HISTORY AND LEGENDS OF THE PORT CITY
Jeddah has a long and fascinating history that dates back to before the birth of Jesus Christ. Legend has it that when Adam and Eve descended onto Earth, Eve chose to descend to Jeddah while Adam picked the Indian subcontinent as his destination. To back this theory, there is a burial site located at central Jeddah, which many believe to be the final resting place of the mother of humanity, but the validity of the claim has yet to be confirmed.
Nevertheless, archeological excavations have revealed 5,000 years of civilization on Jeddah’s land, for instance, Alexander the Great passed through Jeddah sometime between 356 and 323 BC. The famous Arabian Quda’a tribe made Jeddah its home after the Marib Dam in Yemen collapsed in 115 BC. Warriors and knights fought to the death on its coasts, many a brave man lost his life on Jeddah’s lands, from Seljuk, Ayubi and Mamluk soldiers. As one of the jewels of the Red Sea, Jeddah was sought after by many invaders. During the 16th century, the Portuguese attacked the city while Dutch pirates did the same thing during the 17th century.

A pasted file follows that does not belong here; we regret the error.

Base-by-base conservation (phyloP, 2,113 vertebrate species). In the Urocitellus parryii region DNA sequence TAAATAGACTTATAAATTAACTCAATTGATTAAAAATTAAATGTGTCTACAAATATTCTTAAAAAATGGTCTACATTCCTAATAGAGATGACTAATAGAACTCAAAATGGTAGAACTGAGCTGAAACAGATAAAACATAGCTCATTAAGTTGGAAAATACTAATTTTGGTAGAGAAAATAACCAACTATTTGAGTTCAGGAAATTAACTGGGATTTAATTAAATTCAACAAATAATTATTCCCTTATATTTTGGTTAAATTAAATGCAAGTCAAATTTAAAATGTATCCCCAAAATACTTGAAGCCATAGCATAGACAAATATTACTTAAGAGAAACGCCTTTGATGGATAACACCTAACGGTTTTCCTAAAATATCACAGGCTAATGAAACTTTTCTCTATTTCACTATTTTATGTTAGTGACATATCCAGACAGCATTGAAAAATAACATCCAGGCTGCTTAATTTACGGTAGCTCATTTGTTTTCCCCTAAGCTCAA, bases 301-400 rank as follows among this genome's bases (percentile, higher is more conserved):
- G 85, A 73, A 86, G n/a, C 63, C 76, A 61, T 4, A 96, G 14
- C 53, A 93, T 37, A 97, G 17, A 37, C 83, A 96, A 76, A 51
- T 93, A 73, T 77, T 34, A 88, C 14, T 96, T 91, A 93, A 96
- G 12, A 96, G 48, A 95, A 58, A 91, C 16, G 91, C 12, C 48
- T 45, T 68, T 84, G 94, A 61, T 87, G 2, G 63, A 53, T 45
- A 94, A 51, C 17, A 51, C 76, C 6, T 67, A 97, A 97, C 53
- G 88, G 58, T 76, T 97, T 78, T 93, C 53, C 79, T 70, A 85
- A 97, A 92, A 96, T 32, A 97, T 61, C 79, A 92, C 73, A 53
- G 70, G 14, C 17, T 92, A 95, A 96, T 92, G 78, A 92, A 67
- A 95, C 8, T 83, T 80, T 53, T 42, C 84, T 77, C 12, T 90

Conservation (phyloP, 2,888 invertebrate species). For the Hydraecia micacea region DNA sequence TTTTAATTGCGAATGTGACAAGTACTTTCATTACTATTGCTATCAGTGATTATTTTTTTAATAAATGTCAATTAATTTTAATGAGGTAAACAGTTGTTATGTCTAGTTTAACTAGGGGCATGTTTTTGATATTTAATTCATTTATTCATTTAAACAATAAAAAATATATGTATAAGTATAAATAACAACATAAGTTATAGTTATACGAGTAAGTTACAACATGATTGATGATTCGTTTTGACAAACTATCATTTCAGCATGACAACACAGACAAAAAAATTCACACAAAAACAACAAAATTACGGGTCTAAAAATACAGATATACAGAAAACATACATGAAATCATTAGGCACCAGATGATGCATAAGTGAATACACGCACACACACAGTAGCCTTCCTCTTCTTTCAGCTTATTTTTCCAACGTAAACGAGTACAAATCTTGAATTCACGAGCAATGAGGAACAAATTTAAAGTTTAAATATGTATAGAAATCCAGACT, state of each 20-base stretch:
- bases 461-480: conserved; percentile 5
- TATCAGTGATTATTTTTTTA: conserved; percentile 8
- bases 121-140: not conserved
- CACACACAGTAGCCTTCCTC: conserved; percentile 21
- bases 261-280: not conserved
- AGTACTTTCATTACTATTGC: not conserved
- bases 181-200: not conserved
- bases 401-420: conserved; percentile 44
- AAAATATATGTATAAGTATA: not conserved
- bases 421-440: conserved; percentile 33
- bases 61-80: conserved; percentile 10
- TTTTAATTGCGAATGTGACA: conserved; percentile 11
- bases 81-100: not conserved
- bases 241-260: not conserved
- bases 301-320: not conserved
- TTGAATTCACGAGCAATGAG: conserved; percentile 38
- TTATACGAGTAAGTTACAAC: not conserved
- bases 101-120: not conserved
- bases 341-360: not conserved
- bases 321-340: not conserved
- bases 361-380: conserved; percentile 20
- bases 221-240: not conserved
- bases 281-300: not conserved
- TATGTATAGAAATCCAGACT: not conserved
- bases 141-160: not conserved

Qunsah Al-Ghuri, one of the last Burji Mamluk sultans (1446-1501), wanted to protect this jewel so he built a fortress around it. This prevented any Portuguese incursions coming from the Red Sea. Unfortunately, the walls did not protect the city for long as it eventually fell under the rule of the Ottomans. In spite of this, the city stayed fortified until 1947, when the walls were torn down.
CULTURAL SIGNIFICANCE OF JEDDAH
Jeddah has always served and still serves as the passageway to Makkah, as such it was a gate that people of varied civilizations and cultures passed through whenever they went to or left the Holy City. It was also a major vessel in the Middle East as it connected the significant hub states of Egypt and Yemen. There are also several folktales and historical stories that surround the neighborhoods and areas in Jeddah. For example, there’s Al Mazloum neighborhood, which is named after a historical account which asserts that a scholar living Jeddah called Karim El Berzengy was hanged to death by the Ottomans who had accused him of sedition. As such, the neighborhood in the port city was called Al-Mazloum, which is Arabic for the unjustly accused.